In late November 2022 the Ford government’s standing up while also conceding to the Canadian Union of Public Employees, acting on behalf of striking non-teaching education workers, may finally win decisive support from parents too long haunted by children out of school.

Yet the province’s tentative deal with CUPE  (still to be ratified by education workers) does raise questions about just where the Ford government is going in its second term.

Is the current incarnation of the Ford Nation PC Party really “building a stronger province  … just like Bill Davis did so many years ago” — as finance minister Peter Bethlenfalvy urged in his recent Economic Outlook and Fiscal Review speech?

Or does the Ford government still have all the wrong basic instincts to seriously cover itself in the mantle of the William Davis Progressive Conservatives, 1971–1985?

On the side of the angels, 11 days after it was passed Premier Ford did repeal Bill 28. It had imposed a contract on striking CUPE education workers, banned  them from further striking, and then invoked the notwithstanding clause of the Constitution Act, 1982, lest anyone claim Bill 28 violated the Charter of Rights and Freedoms.

The likes of Prime Minister Justin Trudeau expressed alarm at the Ford government’s almost casual invoking of the notwithstanding clause in Bill 28. Opinion polls like the one published by Abacus Data on November 6 may have influenced the premier’s decision to repeal as well.

In response to the question “Ultimately, who do you blame the most for schools being closed due to the education worker strike,” 38% of the Abacus Ontario respondents said “Education Workers” and 62% said “Provincial Government.”

This Abacus poll also captures the Ford government’s democratic dilemma in a deeper sense. The 38% of Ontario respondents  who blamed Education Workers for closed schools is not much different from the less than 41% of the province-wide popular vote the Ford PC s won in this past June’s election.

With now four parties in a first-past-the-post electoral system, this clear minority of the popular vote was enough to give the PC s a two-thirds majority of the seats in the Legislative Assembly — in the lowest voter turnout election in Ontario since 1867!

Meanwhile, in the fall of 2022 the 62% in the Abacus poll who blamed the Provincial Government  for closed schools is not much different from the more than 59% who voted against the Ford government this past June 2.

The William Davis Progressive Conservatives of the 1970s and 1980s — or even the long Progressive Conservative dynasty from 1943 to 1985 — may at least have advice to offer here.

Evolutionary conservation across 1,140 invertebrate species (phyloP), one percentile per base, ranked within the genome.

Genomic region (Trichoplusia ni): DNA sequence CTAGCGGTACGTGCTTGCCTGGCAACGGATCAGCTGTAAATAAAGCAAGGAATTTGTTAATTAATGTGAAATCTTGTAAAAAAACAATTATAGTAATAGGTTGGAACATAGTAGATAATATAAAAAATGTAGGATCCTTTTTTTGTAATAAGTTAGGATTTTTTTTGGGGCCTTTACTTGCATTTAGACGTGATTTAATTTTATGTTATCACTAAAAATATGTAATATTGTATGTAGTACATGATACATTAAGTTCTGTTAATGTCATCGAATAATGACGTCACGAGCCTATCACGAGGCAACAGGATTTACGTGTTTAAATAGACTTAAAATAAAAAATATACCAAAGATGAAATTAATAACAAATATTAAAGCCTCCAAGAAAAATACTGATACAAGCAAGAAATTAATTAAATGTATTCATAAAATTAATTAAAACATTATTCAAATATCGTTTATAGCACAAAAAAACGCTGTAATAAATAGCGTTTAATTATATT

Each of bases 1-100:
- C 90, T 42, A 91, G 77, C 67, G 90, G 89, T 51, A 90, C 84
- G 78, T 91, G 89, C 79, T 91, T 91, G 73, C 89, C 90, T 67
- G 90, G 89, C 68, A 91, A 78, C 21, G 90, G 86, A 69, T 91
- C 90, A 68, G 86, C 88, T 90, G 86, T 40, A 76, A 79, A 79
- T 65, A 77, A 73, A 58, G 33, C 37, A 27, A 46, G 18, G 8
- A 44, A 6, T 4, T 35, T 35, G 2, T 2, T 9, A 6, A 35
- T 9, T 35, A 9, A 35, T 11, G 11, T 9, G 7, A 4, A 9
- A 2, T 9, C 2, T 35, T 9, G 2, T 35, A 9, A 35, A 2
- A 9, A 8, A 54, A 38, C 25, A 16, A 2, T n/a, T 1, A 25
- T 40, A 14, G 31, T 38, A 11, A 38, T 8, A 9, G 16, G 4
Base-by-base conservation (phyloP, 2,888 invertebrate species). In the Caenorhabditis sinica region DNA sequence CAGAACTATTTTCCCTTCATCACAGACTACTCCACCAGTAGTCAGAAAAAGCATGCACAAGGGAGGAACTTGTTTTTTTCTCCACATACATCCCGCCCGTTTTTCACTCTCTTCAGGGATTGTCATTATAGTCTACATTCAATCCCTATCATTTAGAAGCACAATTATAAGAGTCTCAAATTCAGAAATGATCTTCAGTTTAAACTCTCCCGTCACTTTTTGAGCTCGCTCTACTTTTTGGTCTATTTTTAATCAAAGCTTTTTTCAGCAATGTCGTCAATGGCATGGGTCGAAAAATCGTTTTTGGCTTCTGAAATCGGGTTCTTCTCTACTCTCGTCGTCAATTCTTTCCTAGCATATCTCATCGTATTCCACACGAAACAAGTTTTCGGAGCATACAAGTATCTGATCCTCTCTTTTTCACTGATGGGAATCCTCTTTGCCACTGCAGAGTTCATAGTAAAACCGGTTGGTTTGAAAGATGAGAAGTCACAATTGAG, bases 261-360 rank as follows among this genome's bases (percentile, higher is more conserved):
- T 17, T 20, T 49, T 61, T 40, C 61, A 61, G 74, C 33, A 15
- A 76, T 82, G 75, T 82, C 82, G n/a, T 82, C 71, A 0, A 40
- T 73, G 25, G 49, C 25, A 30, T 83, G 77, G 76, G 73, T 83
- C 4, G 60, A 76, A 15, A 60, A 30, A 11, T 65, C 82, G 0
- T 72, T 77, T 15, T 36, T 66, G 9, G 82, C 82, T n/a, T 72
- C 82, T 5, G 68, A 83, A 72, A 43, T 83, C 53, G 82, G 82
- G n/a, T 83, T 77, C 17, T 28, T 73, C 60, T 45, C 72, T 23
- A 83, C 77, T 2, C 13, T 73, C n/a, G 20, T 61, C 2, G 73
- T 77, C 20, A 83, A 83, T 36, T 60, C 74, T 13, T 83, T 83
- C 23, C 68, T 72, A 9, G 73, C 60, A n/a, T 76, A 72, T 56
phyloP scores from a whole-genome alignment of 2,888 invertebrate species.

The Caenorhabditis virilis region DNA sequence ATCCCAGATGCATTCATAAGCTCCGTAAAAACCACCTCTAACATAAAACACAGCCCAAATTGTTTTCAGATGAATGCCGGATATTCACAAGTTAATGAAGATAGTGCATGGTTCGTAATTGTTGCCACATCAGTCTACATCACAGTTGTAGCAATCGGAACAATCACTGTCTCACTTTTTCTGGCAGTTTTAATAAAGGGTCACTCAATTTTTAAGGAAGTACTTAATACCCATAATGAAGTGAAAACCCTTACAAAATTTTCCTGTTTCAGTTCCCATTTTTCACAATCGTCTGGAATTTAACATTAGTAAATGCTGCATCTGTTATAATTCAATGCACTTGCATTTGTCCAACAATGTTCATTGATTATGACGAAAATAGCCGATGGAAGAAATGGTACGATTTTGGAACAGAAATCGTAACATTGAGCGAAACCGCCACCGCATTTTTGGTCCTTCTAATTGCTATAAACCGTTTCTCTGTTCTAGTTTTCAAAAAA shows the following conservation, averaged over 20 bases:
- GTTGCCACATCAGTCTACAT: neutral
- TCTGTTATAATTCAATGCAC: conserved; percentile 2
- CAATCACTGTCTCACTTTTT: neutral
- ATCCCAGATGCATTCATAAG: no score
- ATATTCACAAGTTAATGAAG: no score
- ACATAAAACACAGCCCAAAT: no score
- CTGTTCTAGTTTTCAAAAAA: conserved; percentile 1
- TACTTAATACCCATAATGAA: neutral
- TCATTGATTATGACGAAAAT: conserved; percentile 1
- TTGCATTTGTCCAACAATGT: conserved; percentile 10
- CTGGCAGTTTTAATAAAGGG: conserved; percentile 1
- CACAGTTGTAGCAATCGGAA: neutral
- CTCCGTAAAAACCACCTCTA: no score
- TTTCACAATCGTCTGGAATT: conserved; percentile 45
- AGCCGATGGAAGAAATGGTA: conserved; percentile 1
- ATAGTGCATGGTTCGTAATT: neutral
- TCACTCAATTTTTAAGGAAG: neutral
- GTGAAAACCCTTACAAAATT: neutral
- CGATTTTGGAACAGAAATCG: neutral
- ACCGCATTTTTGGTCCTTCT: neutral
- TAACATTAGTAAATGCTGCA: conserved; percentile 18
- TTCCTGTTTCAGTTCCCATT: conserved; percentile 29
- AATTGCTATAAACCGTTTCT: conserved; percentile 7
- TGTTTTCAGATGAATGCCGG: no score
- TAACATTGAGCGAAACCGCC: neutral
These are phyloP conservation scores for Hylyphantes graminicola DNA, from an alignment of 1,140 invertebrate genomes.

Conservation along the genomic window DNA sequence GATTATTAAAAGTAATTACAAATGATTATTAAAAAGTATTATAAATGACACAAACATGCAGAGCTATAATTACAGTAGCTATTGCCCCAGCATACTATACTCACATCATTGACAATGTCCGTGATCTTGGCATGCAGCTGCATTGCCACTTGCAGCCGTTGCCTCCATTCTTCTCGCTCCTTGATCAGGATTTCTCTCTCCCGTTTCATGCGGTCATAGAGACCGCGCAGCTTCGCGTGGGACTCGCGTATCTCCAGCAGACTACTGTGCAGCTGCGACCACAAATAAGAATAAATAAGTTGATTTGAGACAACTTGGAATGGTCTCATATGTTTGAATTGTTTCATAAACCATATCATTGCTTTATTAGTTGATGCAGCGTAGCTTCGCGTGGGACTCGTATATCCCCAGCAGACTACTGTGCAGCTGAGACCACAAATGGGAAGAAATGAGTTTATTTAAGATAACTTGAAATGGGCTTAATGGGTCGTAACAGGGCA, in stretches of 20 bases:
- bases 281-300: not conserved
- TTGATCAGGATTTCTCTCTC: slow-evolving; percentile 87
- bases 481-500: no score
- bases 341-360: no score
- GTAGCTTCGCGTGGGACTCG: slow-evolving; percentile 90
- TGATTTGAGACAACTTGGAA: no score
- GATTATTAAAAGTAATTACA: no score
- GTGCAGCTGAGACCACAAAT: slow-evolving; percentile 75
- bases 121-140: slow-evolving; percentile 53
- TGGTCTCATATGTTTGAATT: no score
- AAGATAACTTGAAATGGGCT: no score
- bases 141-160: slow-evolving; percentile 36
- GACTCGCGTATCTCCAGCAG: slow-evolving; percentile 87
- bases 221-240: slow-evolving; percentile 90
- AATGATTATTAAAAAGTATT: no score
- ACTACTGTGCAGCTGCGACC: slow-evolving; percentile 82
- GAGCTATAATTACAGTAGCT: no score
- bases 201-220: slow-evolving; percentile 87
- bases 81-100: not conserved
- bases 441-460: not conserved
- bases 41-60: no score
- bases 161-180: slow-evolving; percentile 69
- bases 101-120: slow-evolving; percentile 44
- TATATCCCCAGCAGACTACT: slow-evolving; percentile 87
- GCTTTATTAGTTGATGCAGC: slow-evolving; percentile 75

Like the Ford Ontario PCs of the 21st century, the historic PC dynasty never quite won a majority of the province-wide popular vote. The average over the 12 elections from 1943 to 1981 was 43%

But the PC dynasts remembered  that the majority of the people of Ontario regularly voted against them. They stayed in office for 42 years by skillfully exploiting the traditional electoral system in a three-party legislature — and by keeping an eye on the real majority of the electorate.

Bill Davis and his peers similarly knew that over the longer term it is unwise to get too rough with your opponents when the majority of the people vote for them.

Whatever else, it is not easy to see much of the Premier Davis who stopped the Spadina Expressway in 1971 in the Ford Nation Ontario PCs a half century later.

The initial design of Bill 28 in the dispute between the Ford government and CUPE was a glaring example of what Bill Davis would resolutely avoid.

On the more complex sides of the dispute — beyond dismal worker wages — this past summer the Financial Accountability Office did report reductions in Ontario education spending.

The broader history of Ford Nation budgets is similarly intriguing. In the government’s first budget for 2019–20 the “Health Sector” accounted for 38.9% of Total Expense, and the “Education Sector” for 18.2%. In the budget for 2022–23 the Health Sector accounts for only 37.8% and the Education Sector only 16.3%.

There are no doubt a few possible deeper meanings for such raw statistics. Yet in any of them it is hard to see much that the former 1960s Minister of Education William Davis, who helped pioneer Ontario’s present-day health and education sectors, would welcome with open arms.

The views, opinions and positions expressed by columnists and contributors are the author’s alone. They do not inherently or expressly reflect the views, opinions and/or positions of our publication.